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RFC4138 - Forward RTO-Recovery (F-RTO): An Algorithm for Detecting Spurious Retransmission Timeouts with TCP and the Stream Control Transmission Protocol (SCTP)
Spurious retransmission timeouts cause suboptimal TCP performance because they often result in unnecessary retransmission of the last window of data. This document describes the F-RTO detection algorithm for detecting spurious TCP retransmission timeouts. F-RTO is a TCP sender-only algorithm that does not require any TCP options to operate. After retransmitting the first unacknowledged segment triggered by a timeout, the F-RTO algorithm of the TCP sender monitors the incoming acknowledgments to determine whether the timeout was spurious. It then decides whether to send new segments or retransmit unacknowledged segments. The algorithm effectively helps to avoid additional unnecessary retransmissions and thereby improves TCP performance in the case of a spurious timeout. The F-RTO algorithm can also be applied to the Stream Control Transmission Protocol (SCTP). This memo defines an Experimental Protocol for the Internet community.
RFC4614 - A Roadmap for Transmission Control Protocol (TCP) Specification Documents
This document contains a "roadmap" to the Requests for Comments (RFC) documents relating to the Internet's Transmission Control Protocol (TCP). This roadmap provides a brief summary of the documents defining TCP and various TCP extensions that have accumulated in the RFC series. This serves as a guide and quick reference for both TCP implementers and other parties who desire information contained in the TCP-related RFCs. This memo provides information for the Internet community.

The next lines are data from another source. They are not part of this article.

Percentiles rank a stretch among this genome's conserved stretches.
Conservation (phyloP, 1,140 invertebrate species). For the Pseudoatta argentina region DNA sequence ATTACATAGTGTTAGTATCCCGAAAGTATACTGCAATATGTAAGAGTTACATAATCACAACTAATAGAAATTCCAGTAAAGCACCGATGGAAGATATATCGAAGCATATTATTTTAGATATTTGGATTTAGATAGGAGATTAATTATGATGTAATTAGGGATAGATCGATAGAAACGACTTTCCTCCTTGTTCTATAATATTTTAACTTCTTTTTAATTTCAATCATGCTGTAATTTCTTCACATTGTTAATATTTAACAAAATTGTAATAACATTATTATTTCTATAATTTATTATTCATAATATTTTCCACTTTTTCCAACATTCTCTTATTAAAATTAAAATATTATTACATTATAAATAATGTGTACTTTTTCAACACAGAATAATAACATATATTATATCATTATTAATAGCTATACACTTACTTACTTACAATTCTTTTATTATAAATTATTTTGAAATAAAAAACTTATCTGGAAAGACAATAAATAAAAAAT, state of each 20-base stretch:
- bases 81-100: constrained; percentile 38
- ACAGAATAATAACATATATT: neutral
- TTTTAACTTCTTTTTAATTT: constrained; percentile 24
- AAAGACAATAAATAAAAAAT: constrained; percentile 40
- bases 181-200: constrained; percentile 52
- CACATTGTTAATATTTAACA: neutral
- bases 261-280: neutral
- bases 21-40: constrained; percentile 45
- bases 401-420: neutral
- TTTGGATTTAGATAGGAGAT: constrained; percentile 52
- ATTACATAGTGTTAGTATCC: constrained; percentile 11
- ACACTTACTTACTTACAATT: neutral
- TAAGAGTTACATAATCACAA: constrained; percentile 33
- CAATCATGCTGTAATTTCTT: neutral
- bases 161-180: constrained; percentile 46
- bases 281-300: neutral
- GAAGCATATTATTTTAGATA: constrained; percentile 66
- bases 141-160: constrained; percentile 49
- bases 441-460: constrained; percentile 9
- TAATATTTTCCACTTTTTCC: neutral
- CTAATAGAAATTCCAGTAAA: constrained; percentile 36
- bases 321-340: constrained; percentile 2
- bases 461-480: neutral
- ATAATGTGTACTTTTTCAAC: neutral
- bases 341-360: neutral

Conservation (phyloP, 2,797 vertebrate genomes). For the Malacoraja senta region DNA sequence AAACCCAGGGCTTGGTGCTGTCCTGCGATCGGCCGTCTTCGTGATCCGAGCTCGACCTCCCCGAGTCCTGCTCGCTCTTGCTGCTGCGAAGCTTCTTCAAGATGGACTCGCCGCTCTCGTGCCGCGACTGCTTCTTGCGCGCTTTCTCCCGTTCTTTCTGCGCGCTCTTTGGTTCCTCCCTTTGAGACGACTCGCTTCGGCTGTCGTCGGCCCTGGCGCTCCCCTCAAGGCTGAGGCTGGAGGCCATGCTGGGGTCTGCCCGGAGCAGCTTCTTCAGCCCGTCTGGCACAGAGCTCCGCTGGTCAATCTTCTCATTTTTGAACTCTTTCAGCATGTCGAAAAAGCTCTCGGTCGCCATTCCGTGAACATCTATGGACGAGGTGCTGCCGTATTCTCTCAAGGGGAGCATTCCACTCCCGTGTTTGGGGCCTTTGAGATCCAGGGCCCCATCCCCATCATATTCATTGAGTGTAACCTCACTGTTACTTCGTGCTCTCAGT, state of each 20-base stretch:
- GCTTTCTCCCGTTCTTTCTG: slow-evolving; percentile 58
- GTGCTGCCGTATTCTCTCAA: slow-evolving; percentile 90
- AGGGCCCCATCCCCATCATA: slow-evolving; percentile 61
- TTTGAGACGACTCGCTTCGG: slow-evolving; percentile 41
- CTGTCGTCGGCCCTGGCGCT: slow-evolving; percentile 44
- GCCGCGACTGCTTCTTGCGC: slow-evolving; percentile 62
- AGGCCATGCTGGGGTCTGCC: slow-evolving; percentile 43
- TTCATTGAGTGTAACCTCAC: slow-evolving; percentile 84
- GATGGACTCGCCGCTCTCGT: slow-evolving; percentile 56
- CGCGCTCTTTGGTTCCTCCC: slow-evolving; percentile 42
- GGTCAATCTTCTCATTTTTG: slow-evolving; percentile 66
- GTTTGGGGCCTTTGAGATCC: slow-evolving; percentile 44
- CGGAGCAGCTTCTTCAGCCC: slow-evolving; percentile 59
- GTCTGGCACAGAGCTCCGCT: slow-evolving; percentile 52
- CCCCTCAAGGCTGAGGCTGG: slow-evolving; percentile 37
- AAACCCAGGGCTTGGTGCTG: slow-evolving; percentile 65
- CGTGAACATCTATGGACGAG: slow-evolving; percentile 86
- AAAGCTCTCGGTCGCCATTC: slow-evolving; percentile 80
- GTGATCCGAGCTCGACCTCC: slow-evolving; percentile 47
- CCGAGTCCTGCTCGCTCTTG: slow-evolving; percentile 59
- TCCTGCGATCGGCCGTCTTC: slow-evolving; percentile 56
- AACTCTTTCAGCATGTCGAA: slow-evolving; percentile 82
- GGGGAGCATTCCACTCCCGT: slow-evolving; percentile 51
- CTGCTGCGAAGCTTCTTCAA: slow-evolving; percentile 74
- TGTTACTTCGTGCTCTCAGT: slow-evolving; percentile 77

RFC4653 - Improving the Robustness of TCP to Non-Congestion Events
This document specifies Non-Congestion Robustness (NCR) for TCP. In the absence of explicit congestion notification from the network, TCP uses loss as an indication of congestion. One of the ways TCP detects loss is using the arrival of three duplicate acknowledgments. However, this heuristic is not always correct, notably in the case when network paths reorder segments (for whatever reason), resulting in degraded performance. TCP-NCR is designed to mitigate this degraded performance by increasing the number of duplicate acknowledgments required to trigger loss recovery, based on the current state of the connection, in an effort to better disambiguate true segment loss from segment reordering. This document specifies the changes to TCP, as well as the costs and benefits of these modifications. This memo defines an Experimental Protocol for the Internet community.
RFC4953 - Defending TCP Against Spoofing Attacks
Recent analysis of potential attacks on core Internet infrastructure indicates an increased vulnerability of TCP connections to spurious resets (RSTs), sent with forged IP source addresses (spoofing). TCP has always been susceptible to such RST spoofing attacks, which were indirectly protected by checking that the RST sequence number was inside the current receive window, as well as via the obfuscation of TCP endpoint and port numbers. For pairs of well-known endpoints often over predictable port pairs, such as BGP or between web servers and well-known large-scale caches, increases in the path bandwidth-delay product of a connection have sufficiently increased the receive window space that off-path third parties can brute-force generate a viable RST sequence number. The susceptibility to attack increases with the square of the bandwidth, and thus presents a significant vulnerability for recent high-speed networks. This document addresses this vulnerability, discussing proposed solutions at the transport level and their inherent challenges, as well as existing network level solutions and the feasibility of their deployment. This document focuses on vulnerabilities due to spoofed TCP segments, and includes a discussion of related ICMP spoofing attacks on TCP connections. This memo provides information for the Internet community.